Gravity of human impacts mediates coral reef conservation gains

Cinner, Joshua and Marie, E and Huchery, C and MacNeil, MA and Graham, Nicholas Anthony James and Mora, C and McClanahan, TR and Barnes, ML and Kittinger, JN and Hicks, Christina and D'Agata, S and Hoey, AS and Gurney, GG and Feary, DA and Williams, ID and Kulbicki, M and Vigliola, L and Wantiez, L and Edgar, GJ and Stuart-Smith, RD and Sandin, SA and Green, A and Hardt, MJ and Beger, M and Friedlander, AM and Wilson, SK and Brokovich, E and Brooks, AJ and Cruz-Motta, JJ and Booth, DJ and Chabanet, P and Gough, C and Tupper, M and Ferse, SCA and Sumaila, UR and Pardede, S and Mouillot, D (2018) Gravity of human impacts mediates coral reef conservation gains. Proceedings of the National Academy of Sciences of the United States of America, 115 (27). E6116-E6125. ISSN 0027-8424

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Abstract

Coral reefs provide ecosystem goods and services for millions of people in the tropics, but reef conditions are declining worldwide. Effective solutions to the crisis facing coral reefs depend in part on understanding the context under which different types of conservation benefits can be maximized. Our global analysis of nearly 1,800 tropical reefs reveals how the intensity of human impacts in the surrounding seascape, measured as a function of human population size and accessibility to reefs (“gravity”), diminishes the effectiveness of marine reserves at sustaining reef fish biomass and the presence of top predators, even where compliance with reserve rules is high. Critically, fish biomass in high-compliance marine reserves located where human impacts were intensive tended to be less than a quarter that of reserves where human impacts were low. Similarly, the probability of encountering top predators on reefs with high human impacts was close to zero, even in high-compliance marine reserves. However, we find that the relative difference between openly fished sites and reserves (what we refer to as conservation gains) are highest for fish biomass (excluding predators) where human impacts are moderate and for top predators where human impacts are low. Our results illustrate critical ecological trade-offs in meeting key conservation objectives: reserves placed where there are moderate-to-high human impacts can provide substantial conservation gains for fish biomass, yet they are unlikely to support key ecosystem functions like higher-order predation, which is more prevalent in reserve locations with low human impacts.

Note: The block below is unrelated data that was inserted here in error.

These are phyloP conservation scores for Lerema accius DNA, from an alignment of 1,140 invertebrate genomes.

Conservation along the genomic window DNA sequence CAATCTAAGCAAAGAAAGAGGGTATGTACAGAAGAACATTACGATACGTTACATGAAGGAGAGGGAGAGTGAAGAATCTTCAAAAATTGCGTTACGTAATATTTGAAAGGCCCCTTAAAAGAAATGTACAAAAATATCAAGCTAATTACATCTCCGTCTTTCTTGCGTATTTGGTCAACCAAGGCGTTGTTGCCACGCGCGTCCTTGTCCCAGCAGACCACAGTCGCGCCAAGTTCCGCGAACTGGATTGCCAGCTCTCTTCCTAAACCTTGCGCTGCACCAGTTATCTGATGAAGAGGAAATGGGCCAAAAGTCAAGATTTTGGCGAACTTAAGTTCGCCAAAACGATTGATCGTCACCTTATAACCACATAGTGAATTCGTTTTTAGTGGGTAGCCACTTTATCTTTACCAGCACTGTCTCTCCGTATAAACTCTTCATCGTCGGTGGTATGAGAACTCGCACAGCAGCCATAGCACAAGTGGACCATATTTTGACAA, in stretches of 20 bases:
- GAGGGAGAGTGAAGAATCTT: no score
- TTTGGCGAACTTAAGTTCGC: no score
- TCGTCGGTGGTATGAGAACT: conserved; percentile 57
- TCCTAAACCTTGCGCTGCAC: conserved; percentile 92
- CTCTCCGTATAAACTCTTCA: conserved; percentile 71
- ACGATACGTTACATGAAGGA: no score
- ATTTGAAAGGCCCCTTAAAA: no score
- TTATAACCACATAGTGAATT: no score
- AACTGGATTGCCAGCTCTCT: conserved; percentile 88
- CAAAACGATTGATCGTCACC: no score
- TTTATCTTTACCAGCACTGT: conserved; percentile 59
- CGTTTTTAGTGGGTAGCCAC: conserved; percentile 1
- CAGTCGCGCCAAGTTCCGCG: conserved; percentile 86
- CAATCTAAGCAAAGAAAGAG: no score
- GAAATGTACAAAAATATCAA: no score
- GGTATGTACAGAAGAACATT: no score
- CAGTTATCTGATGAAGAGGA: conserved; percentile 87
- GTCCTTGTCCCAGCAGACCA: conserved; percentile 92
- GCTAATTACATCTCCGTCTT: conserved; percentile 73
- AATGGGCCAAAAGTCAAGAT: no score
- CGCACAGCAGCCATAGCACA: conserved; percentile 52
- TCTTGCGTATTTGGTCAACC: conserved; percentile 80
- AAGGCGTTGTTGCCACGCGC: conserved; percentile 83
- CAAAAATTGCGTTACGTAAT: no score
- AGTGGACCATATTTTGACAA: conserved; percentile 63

Item Type:
Journal Article
Journal or Publication Title:
Proceedings of the National Academy of Sciences of the United States of America
Additional Information:
Copyright © 2018 the Author(s). Published by PNAS. This open access article is distributed under Creative Commons Attribution-NonCommercial-NoDerivatives License 4.0 (CC BY-NC-ND).
Uncontrolled Keywords:
/dk/atira/pure/subjectarea/asjc/1000
Subjects:
ID Code:
126012
Deposited By:
Deposited On:
20 Jun 2018 14:36
Refereed?:
Yes
Published?:
Published
Last Modified:
01 Oct 2020 02:38